Californian brings savvy, innovation to language class

Updated: 2012-07-20 11:33

By Chen Jia in San Francisco (China Daily)

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Norman Masuda appreciates the complexity of Chinese but empathizes with those who struggle with the language.

Like them, the Japanese-American teacher in California is not a native speaker.

On a recent Wednesday morning, the 70-year-old addressed his class of 20 at Palo Alto High School in simple Mandarin, aided by body language and an iPad app that uses animation.

"As a non-native speaker of Chinese, I know how to push them in adapting to a real language environment," he told China Daily after a lesson in the school's free summer course in Chinese language and culture.

The entry-level course is voluntary for the students, most of whom have had no experience with Mandarin.

As a student at the University of California, Los Angeles, over 50 years ago, Masuda took the advice of a Beijing-born instructor to pursue an interest in Chinese literature. His parents, however, wanted Masuda to study science.

Californian brings savvy, innovation to language class

"In the 1960s, Americans learned Chinese because we wanted to know more about the culture of a country behind a veil of mystery," he said.

Today, Chinese-language students are more driven by economic development and business opportunities. Attitudes about teaching Chinese have also changed since the '60s, when UCLA listed Chinese under the heading "Oriental Language".

"That was not a pleasant word and indicates historical discrimination against Chinese and Japanese. In today's United States, the term is considered derogatory," he pointed out.

After graduating from UCLA, Masuda went on to an interuniversity program for Chinese studies in Taiwan and then Stanford University the following year for graduate work in Chinese literature. After passing oral exams for his PhD, he worked on his dissertation at Japan's Kyoto University on a Fulbright fellowship. He returned to Stanford to teach Chinese before joining the faculty at Palo Alto High. Back then, the school had about 2,000 students, with just 20 enrolled in Chinese classes.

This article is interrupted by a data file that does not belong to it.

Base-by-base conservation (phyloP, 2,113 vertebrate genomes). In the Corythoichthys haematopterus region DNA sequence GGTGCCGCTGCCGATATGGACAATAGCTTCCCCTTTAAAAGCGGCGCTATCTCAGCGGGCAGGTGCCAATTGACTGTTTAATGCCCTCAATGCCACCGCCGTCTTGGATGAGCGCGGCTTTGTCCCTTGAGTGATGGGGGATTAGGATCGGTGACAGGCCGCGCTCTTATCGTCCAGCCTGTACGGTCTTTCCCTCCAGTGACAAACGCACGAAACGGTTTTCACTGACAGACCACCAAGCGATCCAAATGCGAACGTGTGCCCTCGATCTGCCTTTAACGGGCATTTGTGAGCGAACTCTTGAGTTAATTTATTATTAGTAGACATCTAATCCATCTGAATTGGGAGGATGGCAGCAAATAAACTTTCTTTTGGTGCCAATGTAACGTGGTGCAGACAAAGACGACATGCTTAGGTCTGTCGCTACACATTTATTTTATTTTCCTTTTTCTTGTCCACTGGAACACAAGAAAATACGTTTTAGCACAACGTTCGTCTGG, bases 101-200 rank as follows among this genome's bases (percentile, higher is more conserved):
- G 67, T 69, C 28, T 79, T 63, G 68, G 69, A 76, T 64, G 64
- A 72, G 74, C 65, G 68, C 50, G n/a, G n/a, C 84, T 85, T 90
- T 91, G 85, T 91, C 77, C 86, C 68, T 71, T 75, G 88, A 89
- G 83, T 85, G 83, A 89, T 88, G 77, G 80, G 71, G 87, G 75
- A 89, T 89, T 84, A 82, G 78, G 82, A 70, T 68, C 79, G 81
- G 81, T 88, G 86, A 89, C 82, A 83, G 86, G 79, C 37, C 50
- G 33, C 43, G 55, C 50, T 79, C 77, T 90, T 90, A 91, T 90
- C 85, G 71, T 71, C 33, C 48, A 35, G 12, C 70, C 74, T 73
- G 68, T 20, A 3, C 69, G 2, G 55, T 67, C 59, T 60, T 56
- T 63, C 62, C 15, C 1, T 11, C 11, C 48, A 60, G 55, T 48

Masuda has been the lead instructor for the Palo Alto Unified School District's Startalk program since its inception six years ago. Startalk is an offshoot of a US government national-security initiative that also involves Stanford University's World Languages Project.

Chinese instruction in the US was beset by difficulties between 1980 and 1995, when many foreign-language courses fell victim to cuts in states' education budgets.

While some languages have failed to return to schools' course offerings, "Chinese survives and booms," Masuda said.

Since those dark days, Chinese teaching and learning have experienced a revival, including the opening of the first Confucius Institute in Maryland in 2005. There are now 81 Confucius Institutes in the United States, funded by China's central government and run as partnerships between Chinese and US universities. The institutes have dispatched more than 2,100 Chinese teachers to the US.

The nonprofit institutions have encouraged and challenged local teachers such as Masuda in their pedagogical approach.

"I have researched some curricula from the Chinese mainland, but most highlight the importance of grammar rather than communicative methodology," he said. "They also don't provide enough supplementary reading materials."

"As non-native speaker of Chinese, my personal study experience helps me better understand how to choose and teach using more-practical curriculum materials."

After receiving an Apple iPad for Christmas a year and a half ago, "I asked myself, 'Why not combine a popular, state-adopted Chinese curriculum with the advantages of the iPad platform?'"

The melding of tradition with high-tech seems to be working with Masuda's students, who find the classroom more open to dynamic learning, the seasoned teacher said.

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